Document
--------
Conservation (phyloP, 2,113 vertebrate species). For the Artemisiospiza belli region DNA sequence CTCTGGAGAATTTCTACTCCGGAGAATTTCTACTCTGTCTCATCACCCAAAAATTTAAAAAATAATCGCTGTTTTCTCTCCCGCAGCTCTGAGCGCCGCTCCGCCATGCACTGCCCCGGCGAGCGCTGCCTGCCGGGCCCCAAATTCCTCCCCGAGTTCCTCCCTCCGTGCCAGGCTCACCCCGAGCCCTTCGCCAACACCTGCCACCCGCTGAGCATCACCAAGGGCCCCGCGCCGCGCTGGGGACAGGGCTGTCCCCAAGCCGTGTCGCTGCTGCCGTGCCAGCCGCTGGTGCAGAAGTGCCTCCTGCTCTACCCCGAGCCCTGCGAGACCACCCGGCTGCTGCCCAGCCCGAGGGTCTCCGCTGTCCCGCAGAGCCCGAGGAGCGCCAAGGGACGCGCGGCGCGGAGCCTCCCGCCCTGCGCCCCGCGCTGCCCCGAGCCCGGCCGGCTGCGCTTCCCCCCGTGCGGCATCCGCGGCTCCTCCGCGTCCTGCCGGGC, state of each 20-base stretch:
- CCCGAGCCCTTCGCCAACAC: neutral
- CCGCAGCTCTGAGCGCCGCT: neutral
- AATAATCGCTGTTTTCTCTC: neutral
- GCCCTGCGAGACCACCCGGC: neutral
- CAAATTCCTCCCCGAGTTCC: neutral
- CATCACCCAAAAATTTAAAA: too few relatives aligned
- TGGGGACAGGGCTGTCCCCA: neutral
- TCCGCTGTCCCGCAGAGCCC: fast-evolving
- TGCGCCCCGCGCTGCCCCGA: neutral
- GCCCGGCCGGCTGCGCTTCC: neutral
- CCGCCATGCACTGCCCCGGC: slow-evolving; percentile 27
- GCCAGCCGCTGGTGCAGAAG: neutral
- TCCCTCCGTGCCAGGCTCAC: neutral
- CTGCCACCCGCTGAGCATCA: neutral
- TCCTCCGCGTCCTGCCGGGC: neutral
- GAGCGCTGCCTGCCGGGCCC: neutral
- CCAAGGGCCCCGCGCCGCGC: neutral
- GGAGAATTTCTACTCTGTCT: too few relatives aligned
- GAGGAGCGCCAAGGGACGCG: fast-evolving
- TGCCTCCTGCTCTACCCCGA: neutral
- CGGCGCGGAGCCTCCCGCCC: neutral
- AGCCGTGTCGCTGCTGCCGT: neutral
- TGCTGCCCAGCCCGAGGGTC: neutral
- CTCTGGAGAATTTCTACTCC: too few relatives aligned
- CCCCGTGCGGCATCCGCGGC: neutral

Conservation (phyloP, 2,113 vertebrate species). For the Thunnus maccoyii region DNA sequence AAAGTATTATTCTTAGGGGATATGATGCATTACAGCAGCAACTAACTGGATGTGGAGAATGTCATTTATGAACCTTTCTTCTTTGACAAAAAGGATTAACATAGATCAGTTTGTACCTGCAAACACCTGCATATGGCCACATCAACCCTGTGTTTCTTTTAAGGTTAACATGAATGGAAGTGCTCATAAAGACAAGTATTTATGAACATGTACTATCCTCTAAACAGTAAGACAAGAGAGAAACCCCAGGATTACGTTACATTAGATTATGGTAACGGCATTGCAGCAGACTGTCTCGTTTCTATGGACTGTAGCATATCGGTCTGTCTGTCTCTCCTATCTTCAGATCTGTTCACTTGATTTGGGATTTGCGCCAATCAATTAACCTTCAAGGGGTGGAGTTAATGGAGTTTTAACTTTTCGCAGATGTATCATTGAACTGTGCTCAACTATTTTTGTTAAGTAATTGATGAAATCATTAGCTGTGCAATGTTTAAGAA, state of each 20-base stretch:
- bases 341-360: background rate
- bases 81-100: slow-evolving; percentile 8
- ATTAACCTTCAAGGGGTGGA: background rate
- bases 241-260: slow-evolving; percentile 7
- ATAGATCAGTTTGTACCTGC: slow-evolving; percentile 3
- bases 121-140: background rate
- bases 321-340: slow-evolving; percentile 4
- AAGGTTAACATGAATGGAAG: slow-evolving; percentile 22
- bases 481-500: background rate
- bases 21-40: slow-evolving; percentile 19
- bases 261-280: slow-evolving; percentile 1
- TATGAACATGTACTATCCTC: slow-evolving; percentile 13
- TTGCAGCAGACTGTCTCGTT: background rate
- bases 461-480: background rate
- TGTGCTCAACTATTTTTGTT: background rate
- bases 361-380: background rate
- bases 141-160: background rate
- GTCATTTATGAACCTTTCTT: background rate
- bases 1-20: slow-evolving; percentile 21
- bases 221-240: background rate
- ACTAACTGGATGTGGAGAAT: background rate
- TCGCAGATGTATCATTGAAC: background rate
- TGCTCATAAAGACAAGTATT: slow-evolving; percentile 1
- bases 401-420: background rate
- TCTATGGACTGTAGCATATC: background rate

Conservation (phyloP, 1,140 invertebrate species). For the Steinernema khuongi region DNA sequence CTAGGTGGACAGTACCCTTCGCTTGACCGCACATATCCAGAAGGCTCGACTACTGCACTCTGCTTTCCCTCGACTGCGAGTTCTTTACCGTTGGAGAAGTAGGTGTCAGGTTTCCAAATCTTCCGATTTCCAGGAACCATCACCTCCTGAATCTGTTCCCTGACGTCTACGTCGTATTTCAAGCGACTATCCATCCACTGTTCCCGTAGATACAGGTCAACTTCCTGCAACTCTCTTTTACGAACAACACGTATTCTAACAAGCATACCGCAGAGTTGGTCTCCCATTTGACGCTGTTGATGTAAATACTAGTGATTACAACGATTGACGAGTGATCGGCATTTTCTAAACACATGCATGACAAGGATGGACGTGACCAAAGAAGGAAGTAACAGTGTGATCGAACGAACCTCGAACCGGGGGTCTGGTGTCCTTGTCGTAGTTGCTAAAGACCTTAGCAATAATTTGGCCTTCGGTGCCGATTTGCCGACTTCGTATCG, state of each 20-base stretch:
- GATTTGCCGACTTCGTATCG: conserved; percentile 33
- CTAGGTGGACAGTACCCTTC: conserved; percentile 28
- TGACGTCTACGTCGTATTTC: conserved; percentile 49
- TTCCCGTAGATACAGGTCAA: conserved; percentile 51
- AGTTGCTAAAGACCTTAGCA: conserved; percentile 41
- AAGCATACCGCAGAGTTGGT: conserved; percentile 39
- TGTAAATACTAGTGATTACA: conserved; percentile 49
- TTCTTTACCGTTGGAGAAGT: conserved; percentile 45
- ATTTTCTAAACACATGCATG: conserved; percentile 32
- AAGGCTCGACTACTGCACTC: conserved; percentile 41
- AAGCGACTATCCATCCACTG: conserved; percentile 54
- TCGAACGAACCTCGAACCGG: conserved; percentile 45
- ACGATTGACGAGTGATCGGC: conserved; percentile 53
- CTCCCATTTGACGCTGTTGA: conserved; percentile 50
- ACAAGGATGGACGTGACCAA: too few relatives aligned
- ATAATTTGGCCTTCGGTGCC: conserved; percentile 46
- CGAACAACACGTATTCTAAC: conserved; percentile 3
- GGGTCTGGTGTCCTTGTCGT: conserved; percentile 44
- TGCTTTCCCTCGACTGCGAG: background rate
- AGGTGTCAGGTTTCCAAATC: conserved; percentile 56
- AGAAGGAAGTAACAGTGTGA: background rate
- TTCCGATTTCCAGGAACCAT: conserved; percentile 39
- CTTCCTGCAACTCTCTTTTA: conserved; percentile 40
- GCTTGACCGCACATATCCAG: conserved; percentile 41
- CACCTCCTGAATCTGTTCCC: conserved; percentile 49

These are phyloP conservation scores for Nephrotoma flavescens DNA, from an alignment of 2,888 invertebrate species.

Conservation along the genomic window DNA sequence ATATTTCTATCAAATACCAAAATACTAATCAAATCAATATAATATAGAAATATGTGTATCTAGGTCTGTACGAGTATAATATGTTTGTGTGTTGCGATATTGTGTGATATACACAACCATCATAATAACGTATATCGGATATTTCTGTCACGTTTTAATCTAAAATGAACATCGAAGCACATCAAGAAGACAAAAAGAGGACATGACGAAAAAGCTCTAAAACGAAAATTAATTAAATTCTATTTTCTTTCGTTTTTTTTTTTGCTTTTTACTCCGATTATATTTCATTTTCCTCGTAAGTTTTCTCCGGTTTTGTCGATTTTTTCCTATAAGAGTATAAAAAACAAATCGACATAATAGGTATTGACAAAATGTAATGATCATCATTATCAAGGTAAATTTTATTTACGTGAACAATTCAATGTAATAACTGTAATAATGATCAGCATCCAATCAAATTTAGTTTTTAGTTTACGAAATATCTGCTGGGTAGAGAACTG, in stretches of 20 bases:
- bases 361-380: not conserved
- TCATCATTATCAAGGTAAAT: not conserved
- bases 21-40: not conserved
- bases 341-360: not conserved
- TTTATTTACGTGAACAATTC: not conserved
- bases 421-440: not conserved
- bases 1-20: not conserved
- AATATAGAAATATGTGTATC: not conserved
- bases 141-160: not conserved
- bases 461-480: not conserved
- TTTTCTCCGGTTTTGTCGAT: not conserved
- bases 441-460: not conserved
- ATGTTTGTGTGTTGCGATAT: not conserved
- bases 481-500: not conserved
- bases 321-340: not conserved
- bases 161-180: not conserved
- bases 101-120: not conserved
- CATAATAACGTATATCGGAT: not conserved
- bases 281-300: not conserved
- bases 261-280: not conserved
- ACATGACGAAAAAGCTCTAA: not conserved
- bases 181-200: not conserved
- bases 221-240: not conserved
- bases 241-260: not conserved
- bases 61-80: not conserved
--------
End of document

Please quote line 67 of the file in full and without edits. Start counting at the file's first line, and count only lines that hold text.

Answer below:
- CTCCCATTTGACGCTGTTGA: conserved; percentile 50